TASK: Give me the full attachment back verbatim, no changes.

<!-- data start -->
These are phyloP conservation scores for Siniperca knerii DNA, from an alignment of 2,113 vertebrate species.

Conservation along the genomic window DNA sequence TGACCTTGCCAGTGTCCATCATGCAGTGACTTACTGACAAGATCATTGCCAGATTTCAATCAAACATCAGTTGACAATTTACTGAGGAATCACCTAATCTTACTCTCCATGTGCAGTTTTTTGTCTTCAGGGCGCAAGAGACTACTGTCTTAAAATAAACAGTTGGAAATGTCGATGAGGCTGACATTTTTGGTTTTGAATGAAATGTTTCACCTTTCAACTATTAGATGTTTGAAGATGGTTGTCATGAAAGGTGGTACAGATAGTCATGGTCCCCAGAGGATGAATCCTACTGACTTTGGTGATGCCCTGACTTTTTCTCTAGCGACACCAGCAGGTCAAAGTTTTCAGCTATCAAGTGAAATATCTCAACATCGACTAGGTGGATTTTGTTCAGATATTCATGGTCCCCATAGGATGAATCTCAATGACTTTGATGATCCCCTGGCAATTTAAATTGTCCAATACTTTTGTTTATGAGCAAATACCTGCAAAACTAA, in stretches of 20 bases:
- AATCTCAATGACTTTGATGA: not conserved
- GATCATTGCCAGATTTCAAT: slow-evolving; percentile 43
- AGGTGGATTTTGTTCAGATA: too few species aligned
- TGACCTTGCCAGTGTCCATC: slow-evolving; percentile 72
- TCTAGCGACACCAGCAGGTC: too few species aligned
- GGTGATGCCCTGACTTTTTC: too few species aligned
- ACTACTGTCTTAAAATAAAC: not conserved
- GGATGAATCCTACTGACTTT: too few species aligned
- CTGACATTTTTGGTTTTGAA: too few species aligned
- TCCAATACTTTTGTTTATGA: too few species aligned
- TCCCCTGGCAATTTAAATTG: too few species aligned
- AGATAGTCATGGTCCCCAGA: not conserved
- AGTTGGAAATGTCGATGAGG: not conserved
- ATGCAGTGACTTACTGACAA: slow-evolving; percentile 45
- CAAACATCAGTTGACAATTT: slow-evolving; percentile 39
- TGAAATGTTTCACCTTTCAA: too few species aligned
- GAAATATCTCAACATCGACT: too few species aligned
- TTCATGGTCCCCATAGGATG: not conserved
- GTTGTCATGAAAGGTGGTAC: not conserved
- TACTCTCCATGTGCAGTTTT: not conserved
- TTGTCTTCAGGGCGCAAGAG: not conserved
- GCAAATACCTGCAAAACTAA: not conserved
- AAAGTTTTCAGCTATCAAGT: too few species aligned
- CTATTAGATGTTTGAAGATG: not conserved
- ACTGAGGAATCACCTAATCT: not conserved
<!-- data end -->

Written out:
These are phyloP conservation scores for Siniperca knerii DNA, from an alignment of 2,113 vertebrate species.

Conservation along the genomic window DNA sequence TGACCTTGCCAGTGTCCATCATGCAGTGACTTACTGACAAGATCATTGCCAGATTTCAATCAAACATCAGTTGACAATTTACTGAGGAATCACCTAATCTTACTCTCCATGTGCAGTTTTTTGTCTTCAGGGCGCAAGAGACTACTGTCTTAAAATAAACAGTTGGAAATGTCGATGAGGCTGACATTTTTGGTTTTGAATGAAATGTTTCACCTTTCAACTATTAGATGTTTGAAGATGGTTGTCATGAAAGGTGGTACAGATAGTCATGGTCCCCAGAGGATGAATCCTACTGACTTTGGTGATGCCCTGACTTTTTCTCTAGCGACACCAGCAGGTCAAAGTTTTCAGCTATCAAGTGAAATATCTCAACATCGACTAGGTGGATTTTGTTCAGATATTCATGGTCCCCATAGGATGAATCTCAATGACTTTGATGATCCCCTGGCAATTTAAATTGTCCAATACTTTTGTTTATGAGCAAATACCTGCAAAACTAA, in stretches of 20 bases:
- AATCTCAATGACTTTGATGA: not conserved
- GATCATTGCCAGATTTCAAT: slow-evolving; percentile 43
- AGGTGGATTTTGTTCAGATA: too few species aligned
- TGACCTTGCCAGTGTCCATC: slow-evolving; percentile 72
- TCTAGCGACACCAGCAGGTC: too few species aligned
- GGTGATGCCCTGACTTTTTC: too few species aligned
- ACTACTGTCTTAAAATAAAC: not conserved
- GGATGAATCCTACTGACTTT: too few species aligned
- CTGACATTTTTGGTTTTGAA: too few species aligned
- TCCAATACTTTTGTTTATGA: too few species aligned
- TCCCCTGGCAATTTAAATTG: too few species aligned
- AGATAGTCATGGTCCCCAGA: not conserved
- AGTTGGAAATGTCGATGAGG: not conserved
- ATGCAGTGACTTACTGACAA: slow-evolving; percentile 45
- CAAACATCAGTTGACAATTT: slow-evolving; percentile 39
- TGAAATGTTTCACCTTTCAA: too few species aligned
- GAAATATCTCAACATCGACT: too few species aligned
- TTCATGGTCCCCATAGGATG: not conserved
- GTTGTCATGAAAGGTGGTAC: not conserved
- TACTCTCCATGTGCAGTTTT: not conserved
- TTGTCTTCAGGGCGCAAGAG: not conserved
- GCAAATACCTGCAAAACTAA: not conserved
- AAAGTTTTCAGCTATCAAGT: too few species aligned
- CTATTAGATGTTTGAAGATG: not conserved
- ACTGAGGAATCACCTAATCT: not conserved